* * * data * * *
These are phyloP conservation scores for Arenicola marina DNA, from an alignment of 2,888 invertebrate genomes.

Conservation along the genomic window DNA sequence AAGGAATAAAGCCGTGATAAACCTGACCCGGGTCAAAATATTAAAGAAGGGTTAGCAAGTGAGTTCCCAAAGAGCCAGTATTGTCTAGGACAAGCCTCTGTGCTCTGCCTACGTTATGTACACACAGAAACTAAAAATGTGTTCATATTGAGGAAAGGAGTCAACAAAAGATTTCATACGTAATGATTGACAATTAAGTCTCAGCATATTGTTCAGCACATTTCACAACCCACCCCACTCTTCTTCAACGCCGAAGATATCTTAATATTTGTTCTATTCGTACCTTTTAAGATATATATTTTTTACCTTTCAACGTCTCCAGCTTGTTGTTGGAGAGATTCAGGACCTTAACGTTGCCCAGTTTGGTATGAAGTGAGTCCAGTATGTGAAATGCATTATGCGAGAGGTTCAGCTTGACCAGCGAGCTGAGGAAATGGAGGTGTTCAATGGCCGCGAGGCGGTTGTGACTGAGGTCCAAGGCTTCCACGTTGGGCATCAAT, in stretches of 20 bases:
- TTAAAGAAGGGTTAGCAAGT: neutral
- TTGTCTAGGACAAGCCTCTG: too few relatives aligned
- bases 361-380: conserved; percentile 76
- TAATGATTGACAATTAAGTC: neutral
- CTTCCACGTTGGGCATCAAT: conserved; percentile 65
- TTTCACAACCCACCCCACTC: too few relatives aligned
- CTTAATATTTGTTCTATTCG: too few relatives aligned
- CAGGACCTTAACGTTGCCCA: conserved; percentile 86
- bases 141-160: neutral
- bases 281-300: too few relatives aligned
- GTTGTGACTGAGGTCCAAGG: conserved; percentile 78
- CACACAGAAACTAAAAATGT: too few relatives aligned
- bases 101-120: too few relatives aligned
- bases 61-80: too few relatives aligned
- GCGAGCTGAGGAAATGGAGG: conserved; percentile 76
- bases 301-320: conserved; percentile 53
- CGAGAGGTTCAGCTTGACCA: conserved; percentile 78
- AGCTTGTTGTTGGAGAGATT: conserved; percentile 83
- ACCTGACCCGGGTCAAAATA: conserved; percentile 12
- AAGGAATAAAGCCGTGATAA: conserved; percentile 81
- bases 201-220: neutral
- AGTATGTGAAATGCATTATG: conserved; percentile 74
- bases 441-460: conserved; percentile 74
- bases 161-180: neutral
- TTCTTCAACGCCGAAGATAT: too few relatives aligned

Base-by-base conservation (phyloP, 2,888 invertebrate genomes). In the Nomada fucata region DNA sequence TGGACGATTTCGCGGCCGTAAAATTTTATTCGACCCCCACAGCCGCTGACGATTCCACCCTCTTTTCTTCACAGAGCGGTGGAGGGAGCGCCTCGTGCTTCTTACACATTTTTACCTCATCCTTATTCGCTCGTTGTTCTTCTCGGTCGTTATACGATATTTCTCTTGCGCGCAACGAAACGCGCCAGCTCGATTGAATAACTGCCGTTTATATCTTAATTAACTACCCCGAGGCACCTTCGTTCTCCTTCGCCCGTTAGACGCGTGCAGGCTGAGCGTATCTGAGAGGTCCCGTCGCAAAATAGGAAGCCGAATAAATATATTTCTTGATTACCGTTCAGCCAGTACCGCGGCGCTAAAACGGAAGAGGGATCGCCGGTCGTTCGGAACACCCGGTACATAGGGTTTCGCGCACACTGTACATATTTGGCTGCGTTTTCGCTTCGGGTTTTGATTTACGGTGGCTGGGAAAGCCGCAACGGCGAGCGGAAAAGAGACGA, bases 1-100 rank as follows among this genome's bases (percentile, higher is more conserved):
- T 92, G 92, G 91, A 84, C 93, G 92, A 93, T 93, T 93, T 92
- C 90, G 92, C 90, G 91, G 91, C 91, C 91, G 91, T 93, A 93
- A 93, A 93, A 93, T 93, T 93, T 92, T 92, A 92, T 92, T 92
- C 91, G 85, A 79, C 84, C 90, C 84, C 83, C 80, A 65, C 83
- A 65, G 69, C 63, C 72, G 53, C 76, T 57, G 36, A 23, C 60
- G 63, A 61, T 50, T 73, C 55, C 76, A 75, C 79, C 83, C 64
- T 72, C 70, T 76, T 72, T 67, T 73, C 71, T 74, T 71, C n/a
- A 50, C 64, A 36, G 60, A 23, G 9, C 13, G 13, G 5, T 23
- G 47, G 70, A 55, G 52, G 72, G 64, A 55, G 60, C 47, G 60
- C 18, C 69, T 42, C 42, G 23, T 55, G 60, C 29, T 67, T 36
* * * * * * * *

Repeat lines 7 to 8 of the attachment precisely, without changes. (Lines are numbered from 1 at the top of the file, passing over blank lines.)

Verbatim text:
- CTTCCACGTTGGGCATCAAT: conserved; percentile 65
- TTTCACAACCCACCCCACTC: too few relatives aligned